Unlike the previous regime, I have my highest regards and faith on His Excellency Mr. Maithirpala Sirisena who had played a genuine role in all health related issues of this country including curbing drug menace (19), smoking (20) and even asbestos use (21) without any conflict of interest. I am confident that he is capable of ensuring a free hand to Sri Lanka Medical Council to maintain the highest standards of medical education in this country despite the affiliations and nefarious manipulations of other politicians who have vested interest in this issue.
*Disclaimer: Author Dr. Murali Vallipuranathan is a visiting lecturer at the Universities of Jaffna and Colombo. He was the President of Jaffna Medical Association in 2014/15 and have wide experience in this issue by holding positions in several professional bodies. Though he has been serving as a Senior Specialist in Health Planning at the Management, Development and Planning Unit, of the Ministry of Health he claims the technical opinion expressed in this article to improve the public awareness is his private opinion and in no way reflects the official position of the Ministry of Health in this issue.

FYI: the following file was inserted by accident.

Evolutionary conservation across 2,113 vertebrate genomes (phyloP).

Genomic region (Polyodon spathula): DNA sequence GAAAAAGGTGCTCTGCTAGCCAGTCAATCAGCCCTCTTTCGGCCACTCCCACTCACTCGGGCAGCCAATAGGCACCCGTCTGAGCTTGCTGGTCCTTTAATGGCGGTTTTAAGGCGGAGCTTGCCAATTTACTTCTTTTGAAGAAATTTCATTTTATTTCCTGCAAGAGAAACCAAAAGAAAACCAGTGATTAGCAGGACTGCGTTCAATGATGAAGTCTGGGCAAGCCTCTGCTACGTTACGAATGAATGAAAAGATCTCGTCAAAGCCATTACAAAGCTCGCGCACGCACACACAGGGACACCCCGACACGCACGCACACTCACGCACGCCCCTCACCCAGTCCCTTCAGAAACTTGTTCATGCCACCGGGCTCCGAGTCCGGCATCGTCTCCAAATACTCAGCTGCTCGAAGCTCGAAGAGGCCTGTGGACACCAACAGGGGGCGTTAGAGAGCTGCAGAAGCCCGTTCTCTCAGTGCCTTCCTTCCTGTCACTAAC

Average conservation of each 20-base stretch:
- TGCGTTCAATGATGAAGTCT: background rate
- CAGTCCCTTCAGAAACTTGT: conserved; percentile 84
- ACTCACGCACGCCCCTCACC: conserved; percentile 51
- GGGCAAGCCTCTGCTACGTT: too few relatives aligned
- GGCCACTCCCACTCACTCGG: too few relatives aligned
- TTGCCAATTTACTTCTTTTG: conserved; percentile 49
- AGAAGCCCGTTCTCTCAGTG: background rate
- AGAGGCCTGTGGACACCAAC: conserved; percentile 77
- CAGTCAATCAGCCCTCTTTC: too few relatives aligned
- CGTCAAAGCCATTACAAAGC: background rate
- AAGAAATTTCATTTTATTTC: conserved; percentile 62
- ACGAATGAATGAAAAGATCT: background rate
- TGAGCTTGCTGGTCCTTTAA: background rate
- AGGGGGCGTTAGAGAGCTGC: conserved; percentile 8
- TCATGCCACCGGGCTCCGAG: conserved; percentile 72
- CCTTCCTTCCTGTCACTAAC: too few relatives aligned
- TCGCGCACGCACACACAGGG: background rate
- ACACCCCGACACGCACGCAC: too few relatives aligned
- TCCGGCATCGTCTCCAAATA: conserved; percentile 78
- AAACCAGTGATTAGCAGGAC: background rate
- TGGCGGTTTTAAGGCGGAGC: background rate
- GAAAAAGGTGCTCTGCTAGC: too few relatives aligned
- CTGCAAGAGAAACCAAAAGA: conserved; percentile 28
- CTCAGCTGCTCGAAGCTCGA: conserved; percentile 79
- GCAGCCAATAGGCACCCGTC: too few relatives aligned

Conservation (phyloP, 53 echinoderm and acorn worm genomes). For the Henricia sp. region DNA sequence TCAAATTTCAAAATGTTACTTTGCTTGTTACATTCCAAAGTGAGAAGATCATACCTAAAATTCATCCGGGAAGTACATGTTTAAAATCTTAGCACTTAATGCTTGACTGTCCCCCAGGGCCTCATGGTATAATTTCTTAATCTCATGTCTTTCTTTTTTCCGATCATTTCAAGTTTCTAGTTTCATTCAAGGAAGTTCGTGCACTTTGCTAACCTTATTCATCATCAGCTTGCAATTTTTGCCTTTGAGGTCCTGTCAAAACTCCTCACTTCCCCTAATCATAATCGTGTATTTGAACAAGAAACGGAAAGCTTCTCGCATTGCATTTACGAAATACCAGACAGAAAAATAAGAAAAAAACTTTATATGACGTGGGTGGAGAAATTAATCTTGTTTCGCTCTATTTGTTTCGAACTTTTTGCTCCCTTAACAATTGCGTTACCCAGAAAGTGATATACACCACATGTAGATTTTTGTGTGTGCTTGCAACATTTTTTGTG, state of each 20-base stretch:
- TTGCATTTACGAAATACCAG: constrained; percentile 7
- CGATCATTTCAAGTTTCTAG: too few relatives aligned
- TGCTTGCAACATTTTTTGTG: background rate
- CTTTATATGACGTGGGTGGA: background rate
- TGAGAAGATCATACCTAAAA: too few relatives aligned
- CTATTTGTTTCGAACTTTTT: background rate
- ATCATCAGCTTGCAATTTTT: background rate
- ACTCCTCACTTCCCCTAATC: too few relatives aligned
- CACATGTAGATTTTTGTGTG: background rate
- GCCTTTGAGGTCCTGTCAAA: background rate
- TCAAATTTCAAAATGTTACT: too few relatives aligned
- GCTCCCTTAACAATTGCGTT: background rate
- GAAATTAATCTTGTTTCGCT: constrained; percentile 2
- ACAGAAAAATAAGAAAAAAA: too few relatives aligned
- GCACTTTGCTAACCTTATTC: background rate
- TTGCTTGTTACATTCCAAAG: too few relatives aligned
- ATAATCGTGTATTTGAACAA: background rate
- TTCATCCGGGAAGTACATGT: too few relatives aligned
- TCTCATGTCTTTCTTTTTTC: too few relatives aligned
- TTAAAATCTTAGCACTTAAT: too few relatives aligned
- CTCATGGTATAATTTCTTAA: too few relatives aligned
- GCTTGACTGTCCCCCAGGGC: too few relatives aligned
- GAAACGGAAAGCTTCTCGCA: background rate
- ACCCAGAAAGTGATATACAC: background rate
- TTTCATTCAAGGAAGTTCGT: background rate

- de Silva, N. et al., (2008). How many doctors should Sri Lanka have?. Ceylon Medical Journal. 53(3), pp.93–98. DOI: http://doi.org/10.4038/cmj.v53i3.249
- Prof. A. H. Sheriff Deen, Why this fuss over SAITM? SLMA Newsletter, December 2016 P2-3